Arguably, developed countries cannot be directly blamed for most conflicts in less developed countries which have given rise to the unimaginable refugee influx into the West. The evidence nonetheless confirms that the macro-economic reforms imposed by international creditors in the West played a crucial role in fostering the collapse of state institutions in these third world countries creating situations of social and political divisiveness and ultimately the forced displacement of people (Chimni, 1998).

There is therefore no philosophical justification for states, particularly the developed global North to employ different standards for the treatment of refugees from countries in the global south. And where such disparate treatment exists, Chimni (1998:362) is perhaps right to suggest that, there should be the need to take the idea of "global distribution of justice" on the basis of the argument above seriously. In the absence of the above, I will, agree with Lucas’s (2013:1) criticism of developed European nations to stop shedding "crocodile tears" when mass death of refugees attempting unsuccessfully to enter Europe occur and guarantee them rights which will enhance their livelihood by dismantling the walls that "promote institutional xenophobia"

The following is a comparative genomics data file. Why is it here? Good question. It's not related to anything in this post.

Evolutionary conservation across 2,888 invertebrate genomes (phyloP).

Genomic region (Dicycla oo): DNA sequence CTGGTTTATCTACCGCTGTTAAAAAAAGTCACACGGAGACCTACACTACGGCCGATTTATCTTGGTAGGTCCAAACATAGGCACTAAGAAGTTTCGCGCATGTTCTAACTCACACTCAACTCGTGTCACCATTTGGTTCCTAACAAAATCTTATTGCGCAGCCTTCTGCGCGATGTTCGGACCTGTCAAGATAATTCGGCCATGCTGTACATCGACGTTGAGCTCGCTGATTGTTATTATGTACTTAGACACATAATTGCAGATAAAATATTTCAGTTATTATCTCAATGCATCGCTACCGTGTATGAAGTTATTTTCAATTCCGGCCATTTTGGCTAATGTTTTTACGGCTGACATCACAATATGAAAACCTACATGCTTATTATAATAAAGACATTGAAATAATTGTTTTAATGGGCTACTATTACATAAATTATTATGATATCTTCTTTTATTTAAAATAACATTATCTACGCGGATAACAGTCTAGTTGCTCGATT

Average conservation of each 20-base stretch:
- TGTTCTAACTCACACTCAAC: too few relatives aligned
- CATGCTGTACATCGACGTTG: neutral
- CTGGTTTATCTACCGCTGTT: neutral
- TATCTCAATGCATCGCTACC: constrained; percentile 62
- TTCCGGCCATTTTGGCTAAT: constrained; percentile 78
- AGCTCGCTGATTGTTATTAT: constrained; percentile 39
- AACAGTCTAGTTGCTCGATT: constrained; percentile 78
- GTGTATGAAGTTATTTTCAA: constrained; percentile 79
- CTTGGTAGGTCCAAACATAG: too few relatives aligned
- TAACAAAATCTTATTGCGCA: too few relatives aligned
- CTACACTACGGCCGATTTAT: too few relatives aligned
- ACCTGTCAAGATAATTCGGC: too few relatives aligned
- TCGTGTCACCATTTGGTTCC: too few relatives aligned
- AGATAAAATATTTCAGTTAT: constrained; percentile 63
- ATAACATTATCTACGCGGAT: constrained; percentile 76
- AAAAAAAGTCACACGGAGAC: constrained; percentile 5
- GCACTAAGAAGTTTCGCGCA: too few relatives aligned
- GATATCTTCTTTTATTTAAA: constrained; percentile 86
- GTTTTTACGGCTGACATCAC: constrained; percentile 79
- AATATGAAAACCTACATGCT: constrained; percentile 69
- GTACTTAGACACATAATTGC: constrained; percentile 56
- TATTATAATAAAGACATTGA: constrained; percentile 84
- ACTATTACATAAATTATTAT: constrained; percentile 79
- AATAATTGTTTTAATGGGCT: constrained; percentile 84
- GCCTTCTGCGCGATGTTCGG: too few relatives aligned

The narrow definition of refugee some argue has resulted in the limited access of refugees to the same social services as nationals of host nations (Hathaway, 1991). This because the most widely acceptable refugee definition provided by the UNHCR does not succinctly guarantees an extensive array of basic entitlements. The closest the 1933 Refugee Convention came to, was to insist that refugees be granted absolutely access to host countries welfare care and relief system including medical care and workers compensation but left the interpretation of “absolutely” to host nations to decide (Hathaway, 2005).